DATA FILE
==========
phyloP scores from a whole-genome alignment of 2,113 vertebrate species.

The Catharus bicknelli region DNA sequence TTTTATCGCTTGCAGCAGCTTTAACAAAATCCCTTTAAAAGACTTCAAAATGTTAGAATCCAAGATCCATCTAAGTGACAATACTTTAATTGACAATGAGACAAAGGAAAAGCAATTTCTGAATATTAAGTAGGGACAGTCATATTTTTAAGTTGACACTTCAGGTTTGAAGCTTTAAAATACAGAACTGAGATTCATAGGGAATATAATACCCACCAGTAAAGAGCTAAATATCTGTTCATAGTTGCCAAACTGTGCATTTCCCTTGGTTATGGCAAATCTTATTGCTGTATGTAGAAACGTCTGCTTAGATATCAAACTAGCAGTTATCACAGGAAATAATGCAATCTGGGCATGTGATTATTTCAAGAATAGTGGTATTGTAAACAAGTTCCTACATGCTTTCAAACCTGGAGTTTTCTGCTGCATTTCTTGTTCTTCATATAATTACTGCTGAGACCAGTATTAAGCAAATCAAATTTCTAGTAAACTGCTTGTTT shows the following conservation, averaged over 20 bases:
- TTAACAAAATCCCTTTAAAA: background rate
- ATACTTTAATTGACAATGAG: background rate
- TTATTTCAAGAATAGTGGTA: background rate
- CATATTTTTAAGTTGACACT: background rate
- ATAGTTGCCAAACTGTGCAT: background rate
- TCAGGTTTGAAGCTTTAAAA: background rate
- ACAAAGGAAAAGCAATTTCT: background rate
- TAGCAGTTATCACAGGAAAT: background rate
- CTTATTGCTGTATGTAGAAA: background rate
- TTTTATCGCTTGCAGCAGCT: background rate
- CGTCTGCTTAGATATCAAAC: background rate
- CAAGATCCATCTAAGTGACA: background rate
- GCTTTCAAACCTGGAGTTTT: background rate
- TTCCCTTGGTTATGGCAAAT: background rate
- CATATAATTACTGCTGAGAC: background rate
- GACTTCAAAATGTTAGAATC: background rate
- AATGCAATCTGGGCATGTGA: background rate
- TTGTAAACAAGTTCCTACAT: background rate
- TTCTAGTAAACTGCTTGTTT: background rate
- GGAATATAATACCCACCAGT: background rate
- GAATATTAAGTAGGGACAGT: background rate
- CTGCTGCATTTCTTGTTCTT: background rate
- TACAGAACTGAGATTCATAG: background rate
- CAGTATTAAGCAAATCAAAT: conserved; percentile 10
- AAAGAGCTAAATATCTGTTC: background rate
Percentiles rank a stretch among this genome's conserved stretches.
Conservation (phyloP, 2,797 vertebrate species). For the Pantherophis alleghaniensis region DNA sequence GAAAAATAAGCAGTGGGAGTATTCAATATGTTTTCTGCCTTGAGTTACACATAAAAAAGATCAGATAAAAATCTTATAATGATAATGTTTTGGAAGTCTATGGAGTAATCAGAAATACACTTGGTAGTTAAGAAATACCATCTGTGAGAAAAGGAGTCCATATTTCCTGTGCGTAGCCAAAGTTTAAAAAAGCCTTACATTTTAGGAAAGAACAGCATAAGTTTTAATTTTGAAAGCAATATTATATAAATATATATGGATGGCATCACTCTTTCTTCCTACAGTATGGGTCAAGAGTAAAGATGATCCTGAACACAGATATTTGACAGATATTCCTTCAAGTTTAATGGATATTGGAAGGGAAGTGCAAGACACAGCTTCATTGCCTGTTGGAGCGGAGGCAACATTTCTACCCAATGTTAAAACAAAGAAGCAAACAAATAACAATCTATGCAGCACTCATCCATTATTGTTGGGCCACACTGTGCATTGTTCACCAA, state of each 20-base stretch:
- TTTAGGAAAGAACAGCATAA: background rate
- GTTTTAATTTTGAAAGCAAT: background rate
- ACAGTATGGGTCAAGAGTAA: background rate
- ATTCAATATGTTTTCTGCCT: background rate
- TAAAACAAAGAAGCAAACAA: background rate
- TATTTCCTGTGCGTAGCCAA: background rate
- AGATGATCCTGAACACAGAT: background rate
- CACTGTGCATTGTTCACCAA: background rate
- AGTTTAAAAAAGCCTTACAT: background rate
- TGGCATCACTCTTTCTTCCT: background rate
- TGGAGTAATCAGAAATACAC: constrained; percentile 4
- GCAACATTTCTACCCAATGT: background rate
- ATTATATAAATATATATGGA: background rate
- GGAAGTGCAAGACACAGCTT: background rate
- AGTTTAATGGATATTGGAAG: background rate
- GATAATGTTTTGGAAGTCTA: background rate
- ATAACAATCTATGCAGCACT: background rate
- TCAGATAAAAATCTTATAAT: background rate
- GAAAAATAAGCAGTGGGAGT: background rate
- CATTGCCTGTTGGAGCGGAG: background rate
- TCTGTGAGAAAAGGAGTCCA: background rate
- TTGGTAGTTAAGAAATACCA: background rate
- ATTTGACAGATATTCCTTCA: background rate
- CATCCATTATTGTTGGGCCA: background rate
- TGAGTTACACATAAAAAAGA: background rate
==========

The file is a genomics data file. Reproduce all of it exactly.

phyloP scores from a whole-genome alignment of 2,113 vertebrate species.

The Catharus bicknelli region DNA sequence TTTTATCGCTTGCAGCAGCTTTAACAAAATCCCTTTAAAAGACTTCAAAATGTTAGAATCCAAGATCCATCTAAGTGACAATACTTTAATTGACAATGAGACAAAGGAAAAGCAATTTCTGAATATTAAGTAGGGACAGTCATATTTTTAAGTTGACACTTCAGGTTTGAAGCTTTAAAATACAGAACTGAGATTCATAGGGAATATAATACCCACCAGTAAAGAGCTAAATATCTGTTCATAGTTGCCAAACTGTGCATTTCCCTTGGTTATGGCAAATCTTATTGCTGTATGTAGAAACGTCTGCTTAGATATCAAACTAGCAGTTATCACAGGAAATAATGCAATCTGGGCATGTGATTATTTCAAGAATAGTGGTATTGTAAACAAGTTCCTACATGCTTTCAAACCTGGAGTTTTCTGCTGCATTTCTTGTTCTTCATATAATTACTGCTGAGACCAGTATTAAGCAAATCAAATTTCTAGTAAACTGCTTGTTT shows the following conservation, averaged over 20 bases:
- TTAACAAAATCCCTTTAAAA: background rate
- ATACTTTAATTGACAATGAG: background rate
- TTATTTCAAGAATAGTGGTA: background rate
- CATATTTTTAAGTTGACACT: background rate
- ATAGTTGCCAAACTGTGCAT: background rate
- TCAGGTTTGAAGCTTTAAAA: background rate
- ACAAAGGAAAAGCAATTTCT: background rate
- TAGCAGTTATCACAGGAAAT: background rate
- CTTATTGCTGTATGTAGAAA: background rate
- TTTTATCGCTTGCAGCAGCT: background rate
- CGTCTGCTTAGATATCAAAC: background rate
- CAAGATCCATCTAAGTGACA: background rate
- GCTTTCAAACCTGGAGTTTT: background rate
- TTCCCTTGGTTATGGCAAAT: background rate
- CATATAATTACTGCTGAGAC: background rate
- GACTTCAAAATGTTAGAATC: background rate
- AATGCAATCTGGGCATGTGA: background rate
- TTGTAAACAAGTTCCTACAT: background rate
- TTCTAGTAAACTGCTTGTTT: background rate
- GGAATATAATACCCACCAGT: background rate
- GAATATTAAGTAGGGACAGT: background rate
- CTGCTGCATTTCTTGTTCTT: background rate
- TACAGAACTGAGATTCATAG: background rate
- CAGTATTAAGCAAATCAAAT: conserved; percentile 10
- AAAGAGCTAAATATCTGTTC: background rate
Percentiles rank a stretch among this genome's conserved stretches.
Conservation (phyloP, 2,797 vertebrate species). For the Pantherophis alleghaniensis region DNA sequence GAAAAATAAGCAGTGGGAGTATTCAATATGTTTTCTGCCTTGAGTTACACATAAAAAAGATCAGATAAAAATCTTATAATGATAATGTTTTGGAAGTCTATGGAGTAATCAGAAATACACTTGGTAGTTAAGAAATACCATCTGTGAGAAAAGGAGTCCATATTTCCTGTGCGTAGCCAAAGTTTAAAAAAGCCTTACATTTTAGGAAAGAACAGCATAAGTTTTAATTTTGAAAGCAATATTATATAAATATATATGGATGGCATCACTCTTTCTTCCTACAGTATGGGTCAAGAGTAAAGATGATCCTGAACACAGATATTTGACAGATATTCCTTCAAGTTTAATGGATATTGGAAGGGAAGTGCAAGACACAGCTTCATTGCCTGTTGGAGCGGAGGCAACATTTCTACCCAATGTTAAAACAAAGAAGCAAACAAATAACAATCTATGCAGCACTCATCCATTATTGTTGGGCCACACTGTGCATTGTTCACCAA, state of each 20-base stretch:
- TTTAGGAAAGAACAGCATAA: background rate
- GTTTTAATTTTGAAAGCAAT: background rate
- ACAGTATGGGTCAAGAGTAA: background rate
- ATTCAATATGTTTTCTGCCT: background rate
- TAAAACAAAGAAGCAAACAA: background rate
- TATTTCCTGTGCGTAGCCAA: background rate
- AGATGATCCTGAACACAGAT: background rate
- CACTGTGCATTGTTCACCAA: background rate
- AGTTTAAAAAAGCCTTACAT: background rate
- TGGCATCACTCTTTCTTCCT: background rate
- TGGAGTAATCAGAAATACAC: constrained; percentile 4
- GCAACATTTCTACCCAATGT: background rate
- ATTATATAAATATATATGGA: background rate
- GGAAGTGCAAGACACAGCTT: background rate
- AGTTTAATGGATATTGGAAG: background rate
- GATAATGTTTTGGAAGTCTA: background rate
- ATAACAATCTATGCAGCACT: background rate
- TCAGATAAAAATCTTATAAT: background rate
- GAAAAATAAGCAGTGGGAGT: background rate
- CATTGCCTGTTGGAGCGGAG: background rate
- TCTGTGAGAAAAGGAGTCCA: background rate
- TTGGTAGTTAAGAAATACCA: background rate
- ATTTGACAGATATTCCTTCA: background rate
- CATCCATTATTGTTGGGCCA: background rate
- TGAGTTACACATAAAAAAGA: background rate